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3 INTRODUCTION BOX 1-2 Statement of Task Following release of the report Child and Adult Care Food Program: Align- ing Dietary Guidance for All, an ad hoc committee will plan and organize a 1-day public workshop that will discuss questions and indicators that could be used to carry out the evaluation and research recommendations as laid out in the report. The committee will define the specific topics to be addressed at the workshop, develop the agenda, and select and invite speakers and discussants. An unedited transcript of the workshop presentations will be provided to the sponsor and an individually authored summary of the workshop will be prepared and reviewed through National Academies procedures prior to release. for the workshop agenda). This report summarizes the presentations3 and discussions that occurred during the February 2012 workshop and has been prepared by the workshop rapporteurs as a factual summary of what occurred at the workshop. The planning committee’s role was limited to planning and convening the workshop (see Box 1-2 for the Statement of Task). Statements, recommendations, and opinions expressed are those of individual presenters and participants and are not necessarily endorsed or verified by the IOM, and they should not be construed as reflecting any group consensus. Workshop participants considered three general areas of research: (1) the dietary intake of children participating in CACFP, including methods for assessing foods and nutrients in meals and snacks offered and served, and how closely that intake aligns with recommendations of the 2010 DGA (USDA and HHS, 2010); (2) barriers and facilitators to providing meals and snacks that align with the current dietary guidance; and (3) program access and participation trends. As Suzanne Murphy, workshop moderator, stated, the intention was not to present data or to conduct any sort of evaluation of CACFP. Rather, the focus was directed toward methodology, specifically to discuss how to design and conduct a nationally representative study assess- ing children’s dietary intake and participation rates in child care4 facilities, including CACFP-sponsored child care centers and homes (see Appendix A for the workshop purpose). Much of the workshop discussion revolved 3 Slides are available at http://www.iom.edu/Activities/Nutrition/ChildAdultCareFood/2012- FEB-07.aspx. 4 Throughout this summary “child care” refers to child care centers and family or group day care homes.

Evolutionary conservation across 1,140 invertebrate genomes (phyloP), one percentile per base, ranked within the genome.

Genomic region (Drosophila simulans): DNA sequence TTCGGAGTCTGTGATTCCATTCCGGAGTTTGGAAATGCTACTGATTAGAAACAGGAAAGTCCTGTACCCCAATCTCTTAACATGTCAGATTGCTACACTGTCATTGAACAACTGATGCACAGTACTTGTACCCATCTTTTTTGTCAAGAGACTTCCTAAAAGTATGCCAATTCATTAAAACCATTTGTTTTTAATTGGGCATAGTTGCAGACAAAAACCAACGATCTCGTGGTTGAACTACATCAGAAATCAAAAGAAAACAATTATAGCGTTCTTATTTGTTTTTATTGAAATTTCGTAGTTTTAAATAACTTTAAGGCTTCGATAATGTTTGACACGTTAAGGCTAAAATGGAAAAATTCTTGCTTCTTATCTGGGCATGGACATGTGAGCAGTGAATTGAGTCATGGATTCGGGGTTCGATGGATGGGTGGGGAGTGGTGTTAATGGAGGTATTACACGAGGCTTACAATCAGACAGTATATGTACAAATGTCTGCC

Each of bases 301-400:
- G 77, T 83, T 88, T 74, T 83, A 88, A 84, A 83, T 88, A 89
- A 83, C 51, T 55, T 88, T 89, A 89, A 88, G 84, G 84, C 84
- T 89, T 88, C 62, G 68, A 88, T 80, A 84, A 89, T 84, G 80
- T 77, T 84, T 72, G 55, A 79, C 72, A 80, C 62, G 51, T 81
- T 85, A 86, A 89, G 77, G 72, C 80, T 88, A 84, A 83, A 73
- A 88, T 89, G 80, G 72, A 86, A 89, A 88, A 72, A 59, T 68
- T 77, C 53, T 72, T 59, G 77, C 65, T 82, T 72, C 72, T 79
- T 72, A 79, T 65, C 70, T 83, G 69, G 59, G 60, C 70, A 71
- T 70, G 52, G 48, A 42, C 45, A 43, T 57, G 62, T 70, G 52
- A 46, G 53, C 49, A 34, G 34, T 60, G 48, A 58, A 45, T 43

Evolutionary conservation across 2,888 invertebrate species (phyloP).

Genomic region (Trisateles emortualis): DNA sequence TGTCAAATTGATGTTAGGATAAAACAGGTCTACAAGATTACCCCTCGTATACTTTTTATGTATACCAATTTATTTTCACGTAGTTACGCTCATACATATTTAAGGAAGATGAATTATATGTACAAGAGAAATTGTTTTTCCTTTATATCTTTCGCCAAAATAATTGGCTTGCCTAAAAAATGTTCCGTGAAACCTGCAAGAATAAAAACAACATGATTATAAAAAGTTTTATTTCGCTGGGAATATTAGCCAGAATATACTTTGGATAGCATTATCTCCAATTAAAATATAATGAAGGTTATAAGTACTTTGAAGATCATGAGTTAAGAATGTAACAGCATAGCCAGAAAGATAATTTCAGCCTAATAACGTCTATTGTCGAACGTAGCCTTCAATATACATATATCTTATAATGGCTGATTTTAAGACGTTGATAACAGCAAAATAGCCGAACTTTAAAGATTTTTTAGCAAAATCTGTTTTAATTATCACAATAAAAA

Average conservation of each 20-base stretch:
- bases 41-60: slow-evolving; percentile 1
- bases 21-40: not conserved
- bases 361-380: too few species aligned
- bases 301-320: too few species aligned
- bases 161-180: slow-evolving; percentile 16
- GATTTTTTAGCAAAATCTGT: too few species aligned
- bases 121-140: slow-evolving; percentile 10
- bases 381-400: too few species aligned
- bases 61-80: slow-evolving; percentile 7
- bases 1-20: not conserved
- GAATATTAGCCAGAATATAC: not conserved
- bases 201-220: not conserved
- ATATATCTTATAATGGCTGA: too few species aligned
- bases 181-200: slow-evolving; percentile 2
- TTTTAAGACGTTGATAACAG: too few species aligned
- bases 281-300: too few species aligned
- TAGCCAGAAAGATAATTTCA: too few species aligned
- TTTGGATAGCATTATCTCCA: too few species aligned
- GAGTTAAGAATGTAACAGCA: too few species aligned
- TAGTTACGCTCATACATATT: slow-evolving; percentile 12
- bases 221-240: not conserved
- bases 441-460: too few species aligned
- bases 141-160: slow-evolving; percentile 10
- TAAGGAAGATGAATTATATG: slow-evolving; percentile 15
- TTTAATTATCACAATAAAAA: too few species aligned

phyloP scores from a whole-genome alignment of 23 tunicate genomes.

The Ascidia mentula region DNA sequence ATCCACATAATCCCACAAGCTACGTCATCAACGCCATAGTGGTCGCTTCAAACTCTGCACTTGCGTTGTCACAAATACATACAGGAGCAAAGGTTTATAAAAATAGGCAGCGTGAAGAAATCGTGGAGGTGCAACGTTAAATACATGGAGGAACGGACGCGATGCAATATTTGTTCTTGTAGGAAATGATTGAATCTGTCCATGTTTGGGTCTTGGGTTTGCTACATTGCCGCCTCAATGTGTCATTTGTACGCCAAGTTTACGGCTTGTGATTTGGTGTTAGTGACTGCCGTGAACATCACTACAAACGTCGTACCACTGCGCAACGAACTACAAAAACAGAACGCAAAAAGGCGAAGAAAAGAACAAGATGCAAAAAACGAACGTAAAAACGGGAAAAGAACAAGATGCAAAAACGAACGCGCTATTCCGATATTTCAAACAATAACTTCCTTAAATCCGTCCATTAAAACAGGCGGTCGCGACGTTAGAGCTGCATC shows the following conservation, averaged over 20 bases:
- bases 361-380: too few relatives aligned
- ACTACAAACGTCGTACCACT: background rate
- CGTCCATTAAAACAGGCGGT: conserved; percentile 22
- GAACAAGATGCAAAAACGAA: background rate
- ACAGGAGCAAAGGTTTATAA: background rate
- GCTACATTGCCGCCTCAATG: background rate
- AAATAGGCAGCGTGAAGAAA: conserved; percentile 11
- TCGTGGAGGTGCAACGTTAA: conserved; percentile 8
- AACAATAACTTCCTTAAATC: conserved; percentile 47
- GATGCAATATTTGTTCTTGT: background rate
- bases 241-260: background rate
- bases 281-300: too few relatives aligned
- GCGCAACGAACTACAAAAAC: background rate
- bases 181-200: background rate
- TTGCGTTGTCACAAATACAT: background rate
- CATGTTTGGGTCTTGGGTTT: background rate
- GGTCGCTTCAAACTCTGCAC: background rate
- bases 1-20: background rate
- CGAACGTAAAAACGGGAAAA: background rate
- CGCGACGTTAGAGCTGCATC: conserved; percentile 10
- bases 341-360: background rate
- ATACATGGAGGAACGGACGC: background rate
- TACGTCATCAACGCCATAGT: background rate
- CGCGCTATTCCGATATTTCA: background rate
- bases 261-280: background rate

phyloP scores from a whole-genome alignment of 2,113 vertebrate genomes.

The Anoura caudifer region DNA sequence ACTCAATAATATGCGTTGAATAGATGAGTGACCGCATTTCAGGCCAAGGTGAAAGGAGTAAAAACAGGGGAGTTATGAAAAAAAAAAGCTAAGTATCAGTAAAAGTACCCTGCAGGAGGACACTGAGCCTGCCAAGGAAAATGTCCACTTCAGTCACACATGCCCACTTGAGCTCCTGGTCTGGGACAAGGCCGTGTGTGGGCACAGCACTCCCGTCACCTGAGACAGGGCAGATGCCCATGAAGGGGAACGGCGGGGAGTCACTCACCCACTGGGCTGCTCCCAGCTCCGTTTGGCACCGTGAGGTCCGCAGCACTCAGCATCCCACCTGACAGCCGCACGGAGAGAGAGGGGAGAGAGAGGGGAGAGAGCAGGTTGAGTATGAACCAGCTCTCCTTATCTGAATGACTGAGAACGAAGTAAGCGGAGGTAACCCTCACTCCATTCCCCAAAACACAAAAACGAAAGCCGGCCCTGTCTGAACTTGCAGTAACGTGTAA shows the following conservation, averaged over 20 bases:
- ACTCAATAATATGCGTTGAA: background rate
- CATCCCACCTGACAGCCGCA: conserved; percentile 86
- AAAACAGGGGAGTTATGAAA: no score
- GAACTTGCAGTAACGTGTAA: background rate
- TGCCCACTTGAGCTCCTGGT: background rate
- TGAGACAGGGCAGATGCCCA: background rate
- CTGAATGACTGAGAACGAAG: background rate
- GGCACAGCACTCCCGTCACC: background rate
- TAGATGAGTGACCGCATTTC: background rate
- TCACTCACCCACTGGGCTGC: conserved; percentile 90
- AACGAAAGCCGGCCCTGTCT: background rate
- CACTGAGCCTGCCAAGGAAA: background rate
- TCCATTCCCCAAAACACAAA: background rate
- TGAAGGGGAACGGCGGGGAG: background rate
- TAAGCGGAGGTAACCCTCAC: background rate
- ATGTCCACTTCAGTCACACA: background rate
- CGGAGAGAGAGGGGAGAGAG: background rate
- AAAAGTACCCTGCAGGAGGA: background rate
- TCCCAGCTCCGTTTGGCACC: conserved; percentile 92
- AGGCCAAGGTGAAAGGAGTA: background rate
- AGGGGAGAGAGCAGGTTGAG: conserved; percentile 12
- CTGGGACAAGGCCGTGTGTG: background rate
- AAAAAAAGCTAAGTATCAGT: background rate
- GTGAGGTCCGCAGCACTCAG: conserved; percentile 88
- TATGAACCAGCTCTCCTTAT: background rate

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4 RESEARCH METHODS TO ASSESS DIETARY INTAKE around past studies, some of CACFP but mostly of other programs, and the adaptability of methods used in those studies for evaluating CACFP. In addition to exploring the evaluation and research recommendations laid out in the 2011 IOM report, workshop participants explored ways to answer the research mandate prescribed by the Healthy, Hunger-Free Kids Act of 2010 (P.L. 111-296). Considered a major step forward in U.S. efforts to provide all children with healthy foods, the 2010 act has been widely recognized for the significant improvements it requires of school meal programs. However, the legislation is more comprehensive than its requirements for school lunch programs. It also authorizes funding and sets policy for the other USDA core child nutrition programs, including CACFP. In addition to expanding CACFP, the act requires a study of nutri- tion and wellness quality in all child care settings, including but not limited to CACFP programs, and provides USDA with $5 million for conducting such research. The legislative language of the 2010 act very closely aligns with some of the evaluation and research recommendations of the CACFP report (see Box 1-3). ORGANIZATION OF THIS REPORT Organization of this report parallels organization of the workshop itself, with Chapter 1 summarizing introductory remarks made by Jay Hirschman and Julie Brewer, and the keynote address by Virginia Stallings, in addition to providing background information. Chapters 2, 3, and 4 summarize the presentations and discussion that took place during sessions 1, 2, and 3, respectively, and Chapter 5 summarizes the open discussion that took place at the end of the workshop. Appendix A contains the workshop agenda, Appendix B contains the biographical sketches of the moderators and speakers, Appendix C lists the workshop attendees and their affilia- tions, and Appendix D identifies acronyms and abbreviations. The workshop was designed to address three broad areas of research. Session 1 focused on methods for evaluating whether and how dietary intake in young children aligns with current dietary guidelines. Speakers and participants discussed and debated which specific research questions to address, the type of data needed to answer those questions and ways to collect those data, and existing methodologies used in previous studies. An overarching theme of the session was the importance of being very clear about the specific research question before deciding which method(s) to use. As Beth Dixon said, “Begin with the end in mind.” Choice of method should depend on the nature and level of detail of evidence sought. Another overarching theme was that there are plentiful lessons to be learned from past studies, including past studies on CACFP but mostly studies on other